Vicky Sanders, co-founder at RSRCHXchange, a marketplace for institutional research, says, “I think regtech is often an application more than it is about it inventing something new.”
She observes that research aggregation has been conducted for decades, but where the major terminal businesses within the sector have aggregated research, the legacy technology that they were built upon makes it then difficult for them to adapt.
“And they have yet to adapt,” she says. “It took us about a year to build our platform which is called RSRCHX, and we took inspiration from things that we see elsewhere, technologies that are pretty commonplace in other areas yet have never been applied to the research space before. A lot of features we have added in to RSRCHX, most people outside of the world of fund management or heads of research would have thought were always there, because they just exist in everything else that we do as individuals.”
Rather than developing new technology firms like this are applying tried and tested technology to a space in which it has not existed before. The obstacles are not only for the firms seeking to comply with rules, but also for the regulators wanting to enforce rules. In the US, the Treasuries market is being brought under control after a chaotic flash event revealed a total lack of regulatory oversight. If existing plans are carried through under the new administration, US treasuries trades will be reported to regulators, with further plans to make them public.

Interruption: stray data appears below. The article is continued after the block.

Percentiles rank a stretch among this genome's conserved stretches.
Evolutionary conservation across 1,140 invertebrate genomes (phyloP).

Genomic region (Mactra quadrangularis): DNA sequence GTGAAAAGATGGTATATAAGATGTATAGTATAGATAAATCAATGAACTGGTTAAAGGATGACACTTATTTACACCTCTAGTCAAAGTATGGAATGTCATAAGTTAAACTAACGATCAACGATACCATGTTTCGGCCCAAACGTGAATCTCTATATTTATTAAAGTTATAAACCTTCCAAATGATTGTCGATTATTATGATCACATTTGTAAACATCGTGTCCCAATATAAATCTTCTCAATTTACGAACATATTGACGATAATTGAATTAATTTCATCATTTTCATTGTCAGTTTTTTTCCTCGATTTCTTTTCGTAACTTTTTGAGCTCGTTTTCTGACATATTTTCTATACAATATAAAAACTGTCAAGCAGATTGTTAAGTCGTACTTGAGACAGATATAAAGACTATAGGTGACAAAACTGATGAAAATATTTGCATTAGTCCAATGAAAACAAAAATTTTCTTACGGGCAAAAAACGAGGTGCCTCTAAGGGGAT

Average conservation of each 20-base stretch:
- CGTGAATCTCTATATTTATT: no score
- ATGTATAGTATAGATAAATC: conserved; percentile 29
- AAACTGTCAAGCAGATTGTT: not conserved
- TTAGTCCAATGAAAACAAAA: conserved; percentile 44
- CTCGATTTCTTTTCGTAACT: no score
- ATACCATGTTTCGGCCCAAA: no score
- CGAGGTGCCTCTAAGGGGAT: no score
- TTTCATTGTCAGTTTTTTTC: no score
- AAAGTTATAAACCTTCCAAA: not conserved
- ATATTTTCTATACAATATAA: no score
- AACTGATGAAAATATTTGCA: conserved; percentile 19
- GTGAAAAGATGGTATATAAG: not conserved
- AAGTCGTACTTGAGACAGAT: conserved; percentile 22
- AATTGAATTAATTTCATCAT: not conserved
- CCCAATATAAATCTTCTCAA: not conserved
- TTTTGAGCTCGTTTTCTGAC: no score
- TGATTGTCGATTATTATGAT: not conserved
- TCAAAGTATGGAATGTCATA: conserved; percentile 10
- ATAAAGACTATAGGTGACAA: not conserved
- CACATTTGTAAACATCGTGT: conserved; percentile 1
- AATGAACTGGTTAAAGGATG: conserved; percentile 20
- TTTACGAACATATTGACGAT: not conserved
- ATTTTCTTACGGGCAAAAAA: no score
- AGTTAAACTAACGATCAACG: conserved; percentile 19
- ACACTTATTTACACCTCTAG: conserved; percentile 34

“That is given any transaction globally we can actually classify who has to report that transaction under what regulatory regime globally, because any filled transaction could be scoped in by multiple regimes,” he says. “And that’s a fairly common occurrence these days.”
The level of introspection and target hitting to which firms are subject as a result of regulation is not an end in itself. One of the positives that has come out of all this legislative change has been the opportunity for banks to gain more visibility over their own internal workings and data.
“They are using this as an opportunity to clean their data and streamline their processes,” says Lloyd Altman, partner at trade and transaction reporting specialist, RegTek Solutions. “Without the regulatory stick they might put that as a secondary issue. Now they have to be able to say, here is evidence that we are complying, here is our data it’s all clean, here are the processes that we are following, here is the architecture, here is the programme. That way if they are being audited, and some clients of ours have actually brought us in because they are being audited and they need to show that they are putting controls in place that they didn’t have before, they can demonstrate compliance.”
There is also a sense of urgency, which is willing along the growth potential of regtech firms, even where a firm may need to hinge critical business risk upon a relatively new or small service provider.
“Asset managers and global banks are getting used to working with start-ups,” says Sanders. “There is a willingness to outsource, with a race to a deadline that will now suddenly appear, there is a cost angle because regulation just costs, fact. And then there is also the security and data protection; they need all the elements they would expect if they built a service in-house. We need to be able to provide for them as well.”